Murders in the Rue Morgue
I've been going through the newly released Bela Lugosi Collection lately and watched Murders in the Rue Morgue for the first time. Not a great movie, but satisfyingly atmospheric, with interesting camerawork. It's skillful enough not to overstay it's welcome with a 60 minute runtime, and not at all a bad choice to get you in the mood for the run-up to Halloween. Besides, there's a monkey in it (Closeups only. Actor in an ape-suit for wide shots.), so it has that going for it.
Here's an example of early-30's, backlot-fantasy environments that old-Hollywood did so well:
Paris, 1845. Hazy. Nostalgic. Soot-covered. You can really feel the bleed-over from silent-era filmmaking in shots like this.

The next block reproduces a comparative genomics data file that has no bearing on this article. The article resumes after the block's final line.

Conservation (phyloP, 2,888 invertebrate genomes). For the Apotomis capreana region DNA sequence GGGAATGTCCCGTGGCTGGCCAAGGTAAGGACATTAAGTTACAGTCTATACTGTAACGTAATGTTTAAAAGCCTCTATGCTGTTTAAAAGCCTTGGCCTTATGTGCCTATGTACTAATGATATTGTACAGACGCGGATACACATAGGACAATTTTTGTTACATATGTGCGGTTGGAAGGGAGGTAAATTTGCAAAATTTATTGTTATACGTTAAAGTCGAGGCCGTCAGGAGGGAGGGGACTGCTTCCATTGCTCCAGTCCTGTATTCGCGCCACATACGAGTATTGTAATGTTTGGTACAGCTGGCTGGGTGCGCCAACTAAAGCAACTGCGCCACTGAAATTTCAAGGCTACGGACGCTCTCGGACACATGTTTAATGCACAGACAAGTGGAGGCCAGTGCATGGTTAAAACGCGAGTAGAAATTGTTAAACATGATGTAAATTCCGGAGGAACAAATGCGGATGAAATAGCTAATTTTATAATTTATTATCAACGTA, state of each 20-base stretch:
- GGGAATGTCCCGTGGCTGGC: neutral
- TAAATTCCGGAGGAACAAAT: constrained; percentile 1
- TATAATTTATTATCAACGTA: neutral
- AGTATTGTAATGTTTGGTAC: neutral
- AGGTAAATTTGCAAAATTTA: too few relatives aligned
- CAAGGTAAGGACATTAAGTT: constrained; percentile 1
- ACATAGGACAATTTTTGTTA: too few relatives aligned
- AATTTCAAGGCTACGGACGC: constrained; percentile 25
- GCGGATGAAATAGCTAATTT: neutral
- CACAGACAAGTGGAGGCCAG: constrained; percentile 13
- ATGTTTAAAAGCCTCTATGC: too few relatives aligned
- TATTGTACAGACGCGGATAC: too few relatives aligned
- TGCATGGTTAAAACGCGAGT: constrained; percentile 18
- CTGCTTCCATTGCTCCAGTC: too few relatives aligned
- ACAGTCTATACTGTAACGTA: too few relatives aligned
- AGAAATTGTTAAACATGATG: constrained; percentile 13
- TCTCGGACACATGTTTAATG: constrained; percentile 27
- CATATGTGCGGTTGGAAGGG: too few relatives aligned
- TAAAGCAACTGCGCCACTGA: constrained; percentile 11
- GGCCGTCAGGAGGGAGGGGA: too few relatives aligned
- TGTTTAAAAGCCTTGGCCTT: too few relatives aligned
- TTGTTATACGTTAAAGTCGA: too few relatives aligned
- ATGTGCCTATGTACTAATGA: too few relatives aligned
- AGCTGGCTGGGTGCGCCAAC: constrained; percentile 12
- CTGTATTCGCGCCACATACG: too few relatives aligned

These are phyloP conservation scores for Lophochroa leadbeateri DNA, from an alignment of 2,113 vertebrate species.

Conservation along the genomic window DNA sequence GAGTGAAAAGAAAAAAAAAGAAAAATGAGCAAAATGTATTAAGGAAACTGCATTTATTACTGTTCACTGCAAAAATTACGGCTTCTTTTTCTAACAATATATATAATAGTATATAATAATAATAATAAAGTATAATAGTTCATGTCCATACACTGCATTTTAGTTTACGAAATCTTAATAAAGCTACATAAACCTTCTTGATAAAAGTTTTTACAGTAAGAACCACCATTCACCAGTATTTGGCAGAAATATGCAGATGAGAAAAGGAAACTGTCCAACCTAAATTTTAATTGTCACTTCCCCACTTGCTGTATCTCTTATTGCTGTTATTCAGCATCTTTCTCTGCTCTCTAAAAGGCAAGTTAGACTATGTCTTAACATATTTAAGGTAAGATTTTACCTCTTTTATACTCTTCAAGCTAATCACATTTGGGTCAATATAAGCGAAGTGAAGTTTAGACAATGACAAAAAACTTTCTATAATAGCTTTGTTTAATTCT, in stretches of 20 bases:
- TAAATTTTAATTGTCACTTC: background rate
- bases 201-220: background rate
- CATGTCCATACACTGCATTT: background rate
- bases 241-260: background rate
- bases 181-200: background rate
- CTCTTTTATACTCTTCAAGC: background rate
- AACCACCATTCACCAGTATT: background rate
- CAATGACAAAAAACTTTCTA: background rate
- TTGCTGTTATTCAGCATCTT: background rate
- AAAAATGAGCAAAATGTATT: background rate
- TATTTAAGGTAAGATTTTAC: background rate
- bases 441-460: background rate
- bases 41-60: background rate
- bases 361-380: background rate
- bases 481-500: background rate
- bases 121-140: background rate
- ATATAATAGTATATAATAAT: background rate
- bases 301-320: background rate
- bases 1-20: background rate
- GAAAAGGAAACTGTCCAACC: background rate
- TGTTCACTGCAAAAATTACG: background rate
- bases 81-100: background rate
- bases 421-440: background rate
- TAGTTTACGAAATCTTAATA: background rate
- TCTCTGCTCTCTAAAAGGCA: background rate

The villain of our story is, as you could probably guess, Bela. A sideshow carny/mad scientist who abducts wayward young women for unsavory experiments utilizing ape plasma. Crazy bastard. Here's Dr. Mirakle (pronounced Meer-ackle) luring one of his unfortunate victims:
Known only as a "Woman of the Streets". It's no trick to guess what her line of work is...
or what her eventual fate will be.
The hero of our story works in the Rue Morgue, and lives in this craaaazy apartment with his tubby roommate.
Nice digs. I just wonder if it was a common practice in 19th Century France, for tenants to draw cartoons on the walls.
Is that the kind of thing that would bother a 19th century landlord? I mean, if you've managed to dodge high infant mortality rates, diptheria, bad dentistry, and all the other now forgotten woes, would you really be all that bothered by a little graffiti? Yeah, probably.
Anyway, back to our favorite "Woman of the Streets":
So, does she seem the least bit familiar?
C'mon, you already guessed her line of work. You might possibly recognize her name.
Okay, fine. Three clues. One. Two. Three.